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A couple of the research blogs I follow lately have had some insight that really struck me as they fought off dualism in regards to the thorny issue of psychological vs. physical addiction and the brain, arguing that the elimination of mind and body distinctions is a good thing, as addictive pathways are real, physical represented by neuronal circuits.

This is an interesting argument, that collapsing psychology to the brain mechanisms brain can erase stigma by medicalizing it and making it a matter of physical function.    In addiction it makes quite a bit of sense.  We know what part of the brain is being stimulated, that dopamine reward pathways are building and feeding the habit.  The derogatory statement, “It’s all in your head,” remains technically true, but loses its bite when you can explain it in such a real and tangible way. Read the rest of this entry »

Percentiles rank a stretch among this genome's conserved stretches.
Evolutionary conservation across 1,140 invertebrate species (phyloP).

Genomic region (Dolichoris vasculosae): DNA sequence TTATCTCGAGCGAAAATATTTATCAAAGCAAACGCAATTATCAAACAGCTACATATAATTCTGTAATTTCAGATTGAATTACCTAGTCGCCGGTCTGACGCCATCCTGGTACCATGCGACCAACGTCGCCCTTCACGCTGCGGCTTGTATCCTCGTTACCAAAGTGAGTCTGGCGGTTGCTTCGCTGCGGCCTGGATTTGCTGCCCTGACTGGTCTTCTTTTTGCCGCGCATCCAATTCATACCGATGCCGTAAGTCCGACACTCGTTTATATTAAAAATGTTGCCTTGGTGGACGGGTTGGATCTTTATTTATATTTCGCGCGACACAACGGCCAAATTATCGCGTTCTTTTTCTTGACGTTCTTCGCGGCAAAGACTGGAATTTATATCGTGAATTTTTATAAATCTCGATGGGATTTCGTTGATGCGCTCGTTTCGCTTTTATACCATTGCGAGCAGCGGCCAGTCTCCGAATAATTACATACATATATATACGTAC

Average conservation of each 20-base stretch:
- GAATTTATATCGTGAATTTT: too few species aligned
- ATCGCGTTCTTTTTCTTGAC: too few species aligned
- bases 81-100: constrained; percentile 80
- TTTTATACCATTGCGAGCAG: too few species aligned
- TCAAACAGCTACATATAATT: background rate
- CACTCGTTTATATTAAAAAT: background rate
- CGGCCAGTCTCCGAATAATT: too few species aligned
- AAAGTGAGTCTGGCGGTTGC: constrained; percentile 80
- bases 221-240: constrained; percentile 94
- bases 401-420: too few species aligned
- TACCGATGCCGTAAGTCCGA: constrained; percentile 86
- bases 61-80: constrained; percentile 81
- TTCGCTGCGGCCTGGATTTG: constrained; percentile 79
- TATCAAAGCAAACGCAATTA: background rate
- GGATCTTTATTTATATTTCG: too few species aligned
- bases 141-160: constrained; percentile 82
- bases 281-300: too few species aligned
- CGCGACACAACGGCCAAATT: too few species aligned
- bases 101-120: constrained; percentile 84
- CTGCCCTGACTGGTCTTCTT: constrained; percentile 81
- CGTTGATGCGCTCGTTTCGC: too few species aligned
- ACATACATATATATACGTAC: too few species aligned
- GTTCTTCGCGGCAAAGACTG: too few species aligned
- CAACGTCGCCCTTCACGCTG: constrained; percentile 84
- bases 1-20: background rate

As mind/brain and spirit/body dualism have slowly broken down over the past century, puzzling consequences have been left in its wake.  Nowhere are these consequences more evident than in psychology and neurology.  We take seriously the charge to heal the mind and the brain.  We research it, learn about it, ponder over it, all in the hope that someday we will be able to cure illnesses that are currently untouchable. 

Dementia, Schizophrenia, Stroke, Traumatic Brain injury, to name just a few all have permanent and dire consequences for the individuals involved.  The individual’s very mind, consciousness, personhood, spirit, whatever you choose to call it–their very essence or being is changed,  irreversibly at present, by the disease.  To have a sick brain is to become less human in a very real sense.  Read the rest of this entry »

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